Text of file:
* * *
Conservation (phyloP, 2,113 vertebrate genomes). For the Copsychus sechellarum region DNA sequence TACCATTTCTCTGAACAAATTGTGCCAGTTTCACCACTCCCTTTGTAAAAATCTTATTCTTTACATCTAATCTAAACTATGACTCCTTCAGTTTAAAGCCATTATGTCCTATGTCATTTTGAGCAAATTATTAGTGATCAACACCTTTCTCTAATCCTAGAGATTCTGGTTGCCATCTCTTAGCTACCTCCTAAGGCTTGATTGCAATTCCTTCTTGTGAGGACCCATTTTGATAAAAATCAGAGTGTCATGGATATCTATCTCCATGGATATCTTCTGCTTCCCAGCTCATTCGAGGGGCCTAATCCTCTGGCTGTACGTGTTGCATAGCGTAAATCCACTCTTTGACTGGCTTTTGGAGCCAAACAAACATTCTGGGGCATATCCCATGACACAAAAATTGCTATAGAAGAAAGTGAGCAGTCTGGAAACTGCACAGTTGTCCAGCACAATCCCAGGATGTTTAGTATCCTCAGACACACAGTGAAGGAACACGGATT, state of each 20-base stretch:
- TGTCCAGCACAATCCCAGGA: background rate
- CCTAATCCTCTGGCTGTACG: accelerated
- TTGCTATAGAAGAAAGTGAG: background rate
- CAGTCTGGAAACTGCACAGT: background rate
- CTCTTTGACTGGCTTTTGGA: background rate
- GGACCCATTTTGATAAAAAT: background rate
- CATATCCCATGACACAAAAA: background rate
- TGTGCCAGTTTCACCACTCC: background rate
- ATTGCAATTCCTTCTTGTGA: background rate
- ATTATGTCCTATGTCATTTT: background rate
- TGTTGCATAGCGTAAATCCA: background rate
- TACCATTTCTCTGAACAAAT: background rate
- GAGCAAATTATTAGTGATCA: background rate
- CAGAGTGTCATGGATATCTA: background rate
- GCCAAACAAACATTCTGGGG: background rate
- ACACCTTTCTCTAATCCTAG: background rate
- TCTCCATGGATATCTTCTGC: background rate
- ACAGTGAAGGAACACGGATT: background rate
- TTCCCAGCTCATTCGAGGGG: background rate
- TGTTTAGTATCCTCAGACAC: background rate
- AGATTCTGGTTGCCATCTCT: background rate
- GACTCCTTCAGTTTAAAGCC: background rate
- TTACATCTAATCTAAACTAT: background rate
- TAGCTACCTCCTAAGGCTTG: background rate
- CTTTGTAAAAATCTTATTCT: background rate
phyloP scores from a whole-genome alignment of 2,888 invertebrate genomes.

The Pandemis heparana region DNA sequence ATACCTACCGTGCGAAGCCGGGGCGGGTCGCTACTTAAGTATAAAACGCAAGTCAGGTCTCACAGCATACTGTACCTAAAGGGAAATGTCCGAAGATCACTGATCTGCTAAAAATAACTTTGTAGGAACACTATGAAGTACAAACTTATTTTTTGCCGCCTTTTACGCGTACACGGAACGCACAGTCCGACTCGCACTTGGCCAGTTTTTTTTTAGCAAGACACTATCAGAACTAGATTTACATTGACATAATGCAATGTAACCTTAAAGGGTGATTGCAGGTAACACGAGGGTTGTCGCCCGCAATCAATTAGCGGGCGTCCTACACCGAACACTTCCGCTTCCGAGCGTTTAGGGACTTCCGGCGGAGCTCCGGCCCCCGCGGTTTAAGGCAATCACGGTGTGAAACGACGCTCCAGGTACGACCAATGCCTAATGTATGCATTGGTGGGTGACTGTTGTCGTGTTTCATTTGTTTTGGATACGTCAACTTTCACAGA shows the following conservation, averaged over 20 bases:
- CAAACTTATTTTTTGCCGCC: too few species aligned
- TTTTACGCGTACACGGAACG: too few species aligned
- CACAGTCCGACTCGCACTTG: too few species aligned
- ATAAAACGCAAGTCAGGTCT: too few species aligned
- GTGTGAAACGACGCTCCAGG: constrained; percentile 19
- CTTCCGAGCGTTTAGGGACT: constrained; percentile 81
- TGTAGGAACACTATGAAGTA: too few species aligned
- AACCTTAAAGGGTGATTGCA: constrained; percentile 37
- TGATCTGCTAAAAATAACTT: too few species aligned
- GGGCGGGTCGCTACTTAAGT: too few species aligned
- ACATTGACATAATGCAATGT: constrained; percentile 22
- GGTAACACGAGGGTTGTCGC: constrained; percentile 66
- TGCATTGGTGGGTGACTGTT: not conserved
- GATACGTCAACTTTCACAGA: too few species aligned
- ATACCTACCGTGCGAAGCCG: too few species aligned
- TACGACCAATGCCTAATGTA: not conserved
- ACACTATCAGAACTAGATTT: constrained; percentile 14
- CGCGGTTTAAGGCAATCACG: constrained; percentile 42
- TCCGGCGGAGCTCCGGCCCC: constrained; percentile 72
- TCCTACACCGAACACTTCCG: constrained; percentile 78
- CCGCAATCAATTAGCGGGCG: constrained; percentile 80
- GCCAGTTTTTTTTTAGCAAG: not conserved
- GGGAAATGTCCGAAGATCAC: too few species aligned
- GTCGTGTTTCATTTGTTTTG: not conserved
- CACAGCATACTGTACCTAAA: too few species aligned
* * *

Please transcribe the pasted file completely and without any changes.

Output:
Conservation (phyloP, 2,113 vertebrate genomes). For the Copsychus sechellarum region DNA sequence TACCATTTCTCTGAACAAATTGTGCCAGTTTCACCACTCCCTTTGTAAAAATCTTATTCTTTACATCTAATCTAAACTATGACTCCTTCAGTTTAAAGCCATTATGTCCTATGTCATTTTGAGCAAATTATTAGTGATCAACACCTTTCTCTAATCCTAGAGATTCTGGTTGCCATCTCTTAGCTACCTCCTAAGGCTTGATTGCAATTCCTTCTTGTGAGGACCCATTTTGATAAAAATCAGAGTGTCATGGATATCTATCTCCATGGATATCTTCTGCTTCCCAGCTCATTCGAGGGGCCTAATCCTCTGGCTGTACGTGTTGCATAGCGTAAATCCACTCTTTGACTGGCTTTTGGAGCCAAACAAACATTCTGGGGCATATCCCATGACACAAAAATTGCTATAGAAGAAAGTGAGCAGTCTGGAAACTGCACAGTTGTCCAGCACAATCCCAGGATGTTTAGTATCCTCAGACACACAGTGAAGGAACACGGATT, state of each 20-base stretch:
- TGTCCAGCACAATCCCAGGA: background rate
- CCTAATCCTCTGGCTGTACG: accelerated
- TTGCTATAGAAGAAAGTGAG: background rate
- CAGTCTGGAAACTGCACAGT: background rate
- CTCTTTGACTGGCTTTTGGA: background rate
- GGACCCATTTTGATAAAAAT: background rate
- CATATCCCATGACACAAAAA: background rate
- TGTGCCAGTTTCACCACTCC: background rate
- ATTGCAATTCCTTCTTGTGA: background rate
- ATTATGTCCTATGTCATTTT: background rate
- TGTTGCATAGCGTAAATCCA: background rate
- TACCATTTCTCTGAACAAAT: background rate
- GAGCAAATTATTAGTGATCA: background rate
- CAGAGTGTCATGGATATCTA: background rate
- GCCAAACAAACATTCTGGGG: background rate
- ACACCTTTCTCTAATCCTAG: background rate
- TCTCCATGGATATCTTCTGC: background rate
- ACAGTGAAGGAACACGGATT: background rate
- TTCCCAGCTCATTCGAGGGG: background rate
- TGTTTAGTATCCTCAGACAC: background rate
- AGATTCTGGTTGCCATCTCT: background rate
- GACTCCTTCAGTTTAAAGCC: background rate
- TTACATCTAATCTAAACTAT: background rate
- TAGCTACCTCCTAAGGCTTG: background rate
- CTTTGTAAAAATCTTATTCT: background rate
phyloP scores from a whole-genome alignment of 2,888 invertebrate genomes.

The Pandemis heparana region DNA sequence ATACCTACCGTGCGAAGCCGGGGCGGGTCGCTACTTAAGTATAAAACGCAAGTCAGGTCTCACAGCATACTGTACCTAAAGGGAAATGTCCGAAGATCACTGATCTGCTAAAAATAACTTTGTAGGAACACTATGAAGTACAAACTTATTTTTTGCCGCCTTTTACGCGTACACGGAACGCACAGTCCGACTCGCACTTGGCCAGTTTTTTTTTAGCAAGACACTATCAGAACTAGATTTACATTGACATAATGCAATGTAACCTTAAAGGGTGATTGCAGGTAACACGAGGGTTGTCGCCCGCAATCAATTAGCGGGCGTCCTACACCGAACACTTCCGCTTCCGAGCGTTTAGGGACTTCCGGCGGAGCTCCGGCCCCCGCGGTTTAAGGCAATCACGGTGTGAAACGACGCTCCAGGTACGACCAATGCCTAATGTATGCATTGGTGGGTGACTGTTGTCGTGTTTCATTTGTTTTGGATACGTCAACTTTCACAGA shows the following conservation, averaged over 20 bases:
- CAAACTTATTTTTTGCCGCC: too few species aligned
- TTTTACGCGTACACGGAACG: too few species aligned
- CACAGTCCGACTCGCACTTG: too few species aligned
- ATAAAACGCAAGTCAGGTCT: too few species aligned
- GTGTGAAACGACGCTCCAGG: constrained; percentile 19
- CTTCCGAGCGTTTAGGGACT: constrained; percentile 81
- TGTAGGAACACTATGAAGTA: too few species aligned
- AACCTTAAAGGGTGATTGCA: constrained; percentile 37
- TGATCTGCTAAAAATAACTT: too few species aligned
- GGGCGGGTCGCTACTTAAGT: too few species aligned
- ACATTGACATAATGCAATGT: constrained; percentile 22
- GGTAACACGAGGGTTGTCGC: constrained; percentile 66
- TGCATTGGTGGGTGACTGTT: not conserved
- GATACGTCAACTTTCACAGA: too few species aligned
- ATACCTACCGTGCGAAGCCG: too few species aligned
- TACGACCAATGCCTAATGTA: not conserved
- ACACTATCAGAACTAGATTT: constrained; percentile 14
- CGCGGTTTAAGGCAATCACG: constrained; percentile 42
- TCCGGCGGAGCTCCGGCCCC: constrained; percentile 72
- TCCTACACCGAACACTTCCG: constrained; percentile 78
- CCGCAATCAATTAGCGGGCG: constrained; percentile 80
- GCCAGTTTTTTTTTAGCAAG: not conserved
- GGGAAATGTCCGAAGATCAC: too few species aligned
- GTCGTGTTTCATTTGTTTTG: not conserved
- CACAGCATACTGTACCTAAA: too few species aligned